3. Find Your Angle

Pitching to journalists is very time-sensitive. Always be on the lookout for other news stories that make your company more relevant.

Journalists love hard data, infographics, white papers, and studies. Be sure to offer them this information, as an email attachment. Or let them know that you would be happy to share more with them. Be sure to spend the time finding the right journalists to pitch your story to. Use Muckrack or Cision to check journalists’ ‘beats’ –the areas they write about — and if possible, try to mention at the start of your personalized pitch why you think your story would be relevant to them, by linking to a previous story they have written.

4. Build out Your Network, and Give More Than You Take

In the world of Silicon Valley and further afield, networking means giving more than you take.

This means building positive relationships — and trust — over time. Don’t just interact with people when you need something from them.

Build positive relationships by being active in your communities, attending events, offering mentorship and expertise on your industry. Another option is to create content in the form of blogs and thought leadership articles and engage with others on social media. Dea Wilson says she tries to check in with each of her contacts regularly. She offers them something valuable every time, be it a potential hire, an introduction to another contact, or a link to content they might find useful:

“Always think five steps down the line. It takes seven exposures before someone begins to trust your brand. If your startup launch is your first exposure, they won’t trust you. But if they’ve heard from you well before, and have a relationship with you, they’re more likely to give it the time of day”

A good way to widen your network organically is by bringing on strong advisors from the outset. Being able to tie your company name to a well-respected figure in your industry improves your social proof. The social proof thus improves your chances of being noticed by investors, or the media. These advisors will also bring with them their own networks. Use advisor’s connections to create a buzz around your launching startup.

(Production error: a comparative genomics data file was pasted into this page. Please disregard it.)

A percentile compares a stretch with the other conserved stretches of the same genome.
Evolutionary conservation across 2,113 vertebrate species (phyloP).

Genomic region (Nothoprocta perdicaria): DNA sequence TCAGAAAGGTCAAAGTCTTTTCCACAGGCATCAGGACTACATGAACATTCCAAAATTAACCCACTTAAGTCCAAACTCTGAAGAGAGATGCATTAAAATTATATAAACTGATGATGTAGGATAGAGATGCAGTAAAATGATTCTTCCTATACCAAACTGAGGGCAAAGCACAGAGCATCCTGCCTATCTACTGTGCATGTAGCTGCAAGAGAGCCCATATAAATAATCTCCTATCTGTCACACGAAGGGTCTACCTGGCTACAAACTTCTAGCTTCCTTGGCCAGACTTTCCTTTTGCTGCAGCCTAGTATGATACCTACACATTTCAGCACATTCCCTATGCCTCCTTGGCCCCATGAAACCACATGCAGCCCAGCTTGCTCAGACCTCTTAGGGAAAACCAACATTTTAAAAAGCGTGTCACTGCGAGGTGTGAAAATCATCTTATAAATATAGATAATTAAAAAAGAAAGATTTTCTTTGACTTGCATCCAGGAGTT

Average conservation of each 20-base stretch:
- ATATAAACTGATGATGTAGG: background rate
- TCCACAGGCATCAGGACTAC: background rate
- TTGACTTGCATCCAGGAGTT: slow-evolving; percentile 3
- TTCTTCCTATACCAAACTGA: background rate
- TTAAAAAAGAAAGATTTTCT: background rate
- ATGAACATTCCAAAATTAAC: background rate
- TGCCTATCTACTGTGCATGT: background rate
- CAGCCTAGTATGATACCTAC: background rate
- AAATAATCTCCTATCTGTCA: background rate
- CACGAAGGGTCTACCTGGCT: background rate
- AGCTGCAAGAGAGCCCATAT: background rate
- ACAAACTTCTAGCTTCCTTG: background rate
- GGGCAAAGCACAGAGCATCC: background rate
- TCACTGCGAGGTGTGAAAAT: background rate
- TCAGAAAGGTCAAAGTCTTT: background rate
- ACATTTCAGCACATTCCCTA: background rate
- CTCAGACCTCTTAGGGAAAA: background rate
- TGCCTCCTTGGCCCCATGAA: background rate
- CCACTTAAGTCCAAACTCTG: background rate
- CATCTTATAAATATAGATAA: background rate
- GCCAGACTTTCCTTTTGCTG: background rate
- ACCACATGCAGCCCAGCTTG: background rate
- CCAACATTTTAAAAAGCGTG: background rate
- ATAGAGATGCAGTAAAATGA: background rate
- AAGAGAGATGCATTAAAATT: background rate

5. Hold an Event but Don’t Call it a Startup Launch Event

Even the biggest companies struggle to fill seats at launch events. Filling seats is especially difficult in busy tech hubs with hundreds of events happening every day. As a means of getting asses on seats, while building out your network, why not hold a community appreciation event rather than calling it a launch?

Create an event that offers as much value as possible. Catch eyes with a trendy venue, but woo guests with more than just a couple of glasses of mid-range prosecco. You should provide valuable content too. Providing a workshop or speaker which can give real takeaways will attract people for the right reasons. They’ll also be more receptive to a short presentation about your product at the end of it all.

Don’t just invite target consumers and media, but instead open the invitation to the wider startup community. See your event as an opportunity to get to know your potential community, not just as one big sales pitch.

Startup Launch: Engage with the Community

Be sure to start publicizing your event weeks in advance on social media. Contact local media publications, local bloggers, and influencers to try to get them involved too. Most importantly, remember to sell them your big story, not just your startup launch. It is also a good idea to invest some resources into targeted Facebook adverts. Try to mention any traction you have already had in your messaging. Traction may include the number of beta users you have, or how many pre-launch signups you’ve had.

You Only Launch Your Startup Once

As Dea Wilson told me, you only launch once, so you sure as hell better be ready when you do. Don’t simply bombard leading publications with an announcement that is of no use to them. Instead, take the time to engage other communities. Use your startup launch as a means to build relationships and iron out the creases on your product. And if you’re going to reach out to leading publications, amplify your story into something which is actually going to be interesting to them.

One tip, it won’t be the fact that you are launching.

Craig Corbett is principal at media incubator ESPACIO and PR startup Publicize. Alongside his keen interest in startups, Craig is passionate about supporting the media industry, is chairman for CEE tech publication, and a regular contributor for leading publications such as VentureBeat, TNW, Entrepreneur magazine. 

  • Originally published October 2, 2018, updated April 26, 2023